The Hygge Life, a book review

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Hello lovely friends,

My family put away our Christmas decorations yesterday, on St Knut's Day.  A day we have been celebrating for about five years.

Our tradition was to keep the tree up until the weekend after New Years Day until a Swedish runner and her family moved in next door.  She introduced me to modern Swedish traditions celebrated in her childhood home. This aspect of our friendship has shaken up the old world traditions that my family observed.  A welcome shake.

Nordic is a region but the people believe in a blend of Viking customs and Christianity. For Swede's, Lagom the daily practice. For the Dane's, Hygge.  Hygge is having its moment!  When asked to review THE HYGGE LIFE, and flipping through the pages, I knew I wanted to read it.  My lifelong passion for design and the recent discovery of cooking made this a great choice.

My thoughts

The Hygge Life is a thoughtful book. A lovely gift for anyone interested in adding a bit of Nordic into their life.  I, like many, feel we can't get enough Nordic in our daily lives.  Below you will find some ideas and exploration I hope to do mid-winter. 


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The Hygge Life

Equal parts cookbook and lifestyle guide, this cozy little book shows you how to cultivate comfort and contentment and embrace life’s small pleasures with the Danish practice of hygge.

Hygge (loosely translated as "coziness") is centered around the idea of inviting comforting elements into day-to-day life while creating warmth, community, and intimacy. The Hygge Life teaches you how small gestures (putting wool blankets and warm cider out for guests) or larger undertakings (building bonfires and making campfire bread to celebrate solstice) can warm the psyche and foster hygge, with more than 30 recipes for cozy and comforting food and drinks.

About the author: Icelandic born Gunnar Gíslason has garnered international acclaim for his creative style of cooking (Michelin Star in 2016.), his curious nature, and a love for reviving traditions.


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The Nordic countries are generally considered Denmark, Finland, Iceland, Norway and Sweden, including their associated territories (Greenland, the Faroe Islands and the Åland Islands).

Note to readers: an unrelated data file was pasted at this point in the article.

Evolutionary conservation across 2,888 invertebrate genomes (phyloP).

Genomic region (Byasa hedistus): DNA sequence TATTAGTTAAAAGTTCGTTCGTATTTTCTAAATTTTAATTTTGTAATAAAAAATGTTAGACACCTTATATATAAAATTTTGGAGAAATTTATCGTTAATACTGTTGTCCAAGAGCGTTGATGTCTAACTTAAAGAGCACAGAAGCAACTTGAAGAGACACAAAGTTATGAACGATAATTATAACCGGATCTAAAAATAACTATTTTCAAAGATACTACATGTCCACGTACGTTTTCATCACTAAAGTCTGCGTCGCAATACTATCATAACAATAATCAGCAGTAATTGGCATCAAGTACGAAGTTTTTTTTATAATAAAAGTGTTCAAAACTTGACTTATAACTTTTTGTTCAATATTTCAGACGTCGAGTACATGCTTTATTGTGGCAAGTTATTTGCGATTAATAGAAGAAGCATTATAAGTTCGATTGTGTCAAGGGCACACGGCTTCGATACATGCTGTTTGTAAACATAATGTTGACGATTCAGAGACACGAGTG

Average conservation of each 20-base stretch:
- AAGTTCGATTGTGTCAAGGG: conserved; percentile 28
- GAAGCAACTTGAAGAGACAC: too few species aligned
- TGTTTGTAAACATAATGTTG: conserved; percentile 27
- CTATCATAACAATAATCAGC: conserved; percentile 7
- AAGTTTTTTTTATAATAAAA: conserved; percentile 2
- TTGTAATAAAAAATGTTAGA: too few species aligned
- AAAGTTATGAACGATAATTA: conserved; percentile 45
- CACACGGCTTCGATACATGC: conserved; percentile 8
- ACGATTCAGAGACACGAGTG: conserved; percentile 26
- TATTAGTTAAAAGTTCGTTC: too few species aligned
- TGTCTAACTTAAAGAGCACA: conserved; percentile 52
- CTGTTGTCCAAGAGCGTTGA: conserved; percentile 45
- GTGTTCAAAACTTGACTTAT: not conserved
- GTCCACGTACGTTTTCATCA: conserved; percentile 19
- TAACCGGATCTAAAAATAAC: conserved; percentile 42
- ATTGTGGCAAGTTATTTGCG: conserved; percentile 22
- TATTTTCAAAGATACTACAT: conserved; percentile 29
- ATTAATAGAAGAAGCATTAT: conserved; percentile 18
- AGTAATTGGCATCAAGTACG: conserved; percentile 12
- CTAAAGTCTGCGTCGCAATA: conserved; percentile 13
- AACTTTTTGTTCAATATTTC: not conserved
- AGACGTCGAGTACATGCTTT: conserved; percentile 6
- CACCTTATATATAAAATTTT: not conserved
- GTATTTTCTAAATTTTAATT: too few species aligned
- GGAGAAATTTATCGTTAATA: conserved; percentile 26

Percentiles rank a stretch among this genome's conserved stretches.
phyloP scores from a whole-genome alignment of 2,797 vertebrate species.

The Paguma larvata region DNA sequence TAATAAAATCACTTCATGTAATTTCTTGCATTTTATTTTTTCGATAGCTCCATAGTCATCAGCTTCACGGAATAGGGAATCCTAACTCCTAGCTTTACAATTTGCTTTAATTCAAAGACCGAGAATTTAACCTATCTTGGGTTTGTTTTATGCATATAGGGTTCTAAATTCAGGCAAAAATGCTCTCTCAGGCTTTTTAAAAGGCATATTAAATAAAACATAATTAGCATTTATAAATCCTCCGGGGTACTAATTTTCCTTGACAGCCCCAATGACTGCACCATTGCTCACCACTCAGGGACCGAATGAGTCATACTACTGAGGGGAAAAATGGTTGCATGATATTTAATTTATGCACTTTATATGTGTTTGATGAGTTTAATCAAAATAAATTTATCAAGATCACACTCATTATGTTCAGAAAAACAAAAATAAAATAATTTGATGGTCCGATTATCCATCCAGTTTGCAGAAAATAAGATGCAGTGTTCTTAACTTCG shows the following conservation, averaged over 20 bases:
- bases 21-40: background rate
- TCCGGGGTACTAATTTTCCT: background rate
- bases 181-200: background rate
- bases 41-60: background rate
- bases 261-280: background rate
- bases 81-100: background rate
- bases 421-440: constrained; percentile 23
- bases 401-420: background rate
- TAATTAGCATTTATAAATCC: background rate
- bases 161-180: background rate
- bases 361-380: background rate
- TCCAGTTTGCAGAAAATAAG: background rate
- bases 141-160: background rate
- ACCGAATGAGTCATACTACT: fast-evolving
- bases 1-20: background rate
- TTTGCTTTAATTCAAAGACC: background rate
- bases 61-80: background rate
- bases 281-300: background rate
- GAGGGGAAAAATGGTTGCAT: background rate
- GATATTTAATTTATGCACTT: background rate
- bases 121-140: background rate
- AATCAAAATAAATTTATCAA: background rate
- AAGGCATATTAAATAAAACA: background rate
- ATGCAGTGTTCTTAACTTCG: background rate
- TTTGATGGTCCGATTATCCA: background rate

Festive Holidays include: 

  • St Lucia Day. A Swedish holiday. Introducing Christianity to the country in 304AD. (Dec 13)
  • St Knut's Day. Celebrates on last moment of indulgence before the long winter closes in.  Named after the Danish king in the middle ages.  It's a holiday celebrated by in Sweden and Denmark. (Jan 13)
  • Thorrablot is a midwinter Icelandic feast from Mid-January to Mid-February.  I imagine it's much like the Swedish smörgåsbord.
  • Shrovetide. Forty days before Easter begins the day before Ash Wednesday. Birch branches adorned with sweets for the children - the branch represents fertility.
  • Festival of Ostara to honor the Goddess of Spring.  The ritual of renewal and rejoicing. The origins of Easter are associated with Ostara.
  • Walpurgis Night. Feast day of Saint Walpurgis. (Apr 30)
  • Midsommer. Late June
  • St Martin's Day.  It's important day in history. (Nov 11) 

A few ideas I plan to make/incorporate after reading The Hygge Life:

1) I have fond memories of my grandmother's ginger cookies and plan to try the Ginger Cookie recipe in the book. 

2) Spa Visits.  I wrote about this in detail last spring, after spending a week in Sweden.  Scandinavian's believe in a weekly spa - to glow from the inside out. A home experience includes candles with an outdoor aroma and an epsom salt / invigorating essential oil soak. 

  • 1 Cups Epsom Salts
  • 2 Cups coarse Sea Salt
  • 12 drops of essential oil

Store in a dry glass jar with secure lid

3) I need to learn more about King Canute (995- 1035AD) who was alive at the end of the Viking Era.  He was the King of Denmark and Norway.  

I was raised in a Nordic state.  Minnesota is Nordic and Scandinavian. Hygge is a trend that was tradition/culture for me.  Cabins, hunting, fires for warmth.  Celebrating a brief summer.  I wonder if the Hygge trend is a direct outcome of Staycation which became popular during the financial crisis.  

Did you know of Hygge before 2010?  Do you incorporate Hygge in your daily life?